During the American Revolutionary War, the Battle of Brandywine was fought at what is now the southeastern fringe of the county, the Valley Forge encampment was at the northeastern edge. According to the U. S. Census Bureau, the county has an area of 759 square miles. The topography consists of rolling hills and valleys and it is part of the known as the Piedmont. Watersheds that serve Chester County include the Octoraro, the Brandywine, and Chester creeks, many of the soils are fertile, rich loam as much as twenty-four inches thick, together with the temperate climate, this was long a major agricultural area. Because of its proximity to Philadelphia, Chester County has seen waves of development over the past half-century due to suburbanization. Although development in Chester County has increased, agriculture is still a part of the countys economy
Province of Carolina
The Province of Carolina was an English and a British colony of North America. Carolina was founded in what is modern day North Carolina, Sir Robert Heath, attorney-general of King Charles I of England, was granted the Cape Fear region of America, incorporated as the Province of Carolina, in 1629. The charter was unrealized and ruled invalid, and a new charter was issued to a group of eight English noblemen, Charles II granted the land to the eight Lords Proprietors in return for their financial and political assistance in restoring him to the throne in 1660. Charles II intended for the newly created province to serve as an English bulwark to contest lands claimed by Spanish Florida, led informally by Anthony Ashley-Cooper, 1st Earl of Shaftesbury, the Province of Carolina was controlled from 1663 to 1729 by these lords and their heirs. In 1691, dissent over the governance of the led to the appointment of a deputy governor to administer the northern half of Carolina. The division between the northern and southern governments became complete in 1712, but both remained in the hands of the same group of proprietors.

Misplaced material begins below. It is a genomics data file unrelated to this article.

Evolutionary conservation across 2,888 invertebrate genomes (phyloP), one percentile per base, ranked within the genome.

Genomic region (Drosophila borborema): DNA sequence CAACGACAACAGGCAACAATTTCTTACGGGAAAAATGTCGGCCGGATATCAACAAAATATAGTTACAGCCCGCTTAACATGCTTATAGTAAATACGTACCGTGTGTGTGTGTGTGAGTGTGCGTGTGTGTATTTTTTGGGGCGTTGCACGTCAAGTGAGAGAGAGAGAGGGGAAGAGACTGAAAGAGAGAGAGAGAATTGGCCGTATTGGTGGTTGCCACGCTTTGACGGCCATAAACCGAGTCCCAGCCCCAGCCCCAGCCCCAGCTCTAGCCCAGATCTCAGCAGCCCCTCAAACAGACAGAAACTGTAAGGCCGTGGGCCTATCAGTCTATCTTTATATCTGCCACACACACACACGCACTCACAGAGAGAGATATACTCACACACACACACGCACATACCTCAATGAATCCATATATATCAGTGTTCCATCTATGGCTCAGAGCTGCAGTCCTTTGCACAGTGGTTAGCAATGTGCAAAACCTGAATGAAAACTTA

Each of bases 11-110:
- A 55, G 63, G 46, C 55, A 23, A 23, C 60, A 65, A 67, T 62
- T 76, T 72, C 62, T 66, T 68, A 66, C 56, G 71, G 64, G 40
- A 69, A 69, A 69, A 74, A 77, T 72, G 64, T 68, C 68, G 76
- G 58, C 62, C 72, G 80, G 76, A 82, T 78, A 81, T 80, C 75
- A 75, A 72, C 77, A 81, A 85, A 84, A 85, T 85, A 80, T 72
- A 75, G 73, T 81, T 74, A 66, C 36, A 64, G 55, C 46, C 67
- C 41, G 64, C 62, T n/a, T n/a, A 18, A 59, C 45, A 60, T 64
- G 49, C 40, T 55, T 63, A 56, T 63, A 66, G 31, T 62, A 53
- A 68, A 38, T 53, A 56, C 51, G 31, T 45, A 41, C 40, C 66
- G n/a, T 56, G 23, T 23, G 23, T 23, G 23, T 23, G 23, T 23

A rebellion against the proprietors broke out in 1719 which led to the appointment of a governor for South Carolina in 1720. After nearly a decade in which the British government sought to locate and buy out the proprietors, both North and South Carolina became royal colonies in 1729. On October 30,1629, King Charles I of England granted a patent to Sir Robert Heath for the south of 36 degrees and north of 31 degrees, under the name, in honor of that king. Heath wanted the land for French Huguenots, but when Charles restricted use of the land to members of the Church of England, Heath assigned his grant to George, King Charles I was executed in 1649 and Heath fled to France where he died. Following the 1660 restoration of the monarchy, Heaths heirs attempted to reassert their claim to the land, the eight were called Lords Proprietors or simply Proprietors. The 1663 charter granted the Lords Proprietor title to all of the land from the border of the Virginia Colony at 36 degrees north to 31 degrees north.
The charter granted all the land, between these northerly and southerly bounds, from the Atlantic, westward to the shores of the Pacific Ocean, of the eight, the one who demonstrated the most active interest in Carolina was Lord Shaftesbury. The Lords Proprietors, operating under their charter, were able to exercise their authority with nearly the independence of the king himself. Within three generations of Columbus, the Spanish from their Florida base had issued up the coast permeating North Carolina, a hostile Virginia tribe drove them back to Georgia. A Scottish contingent had meanwhile settled in South Carolina only to be extirpated by the Spanish, the Spanish were again beaten back to Georgia. The Albemarle Settlements, preceding the royal charter by ten years, by 1664, the region was organized as Albemarle County. In 1663, Captain William Hilton had noted the presence of a cross erected by the Spaniards that still stood before the town meeting house of the Indians living at what became Port Royal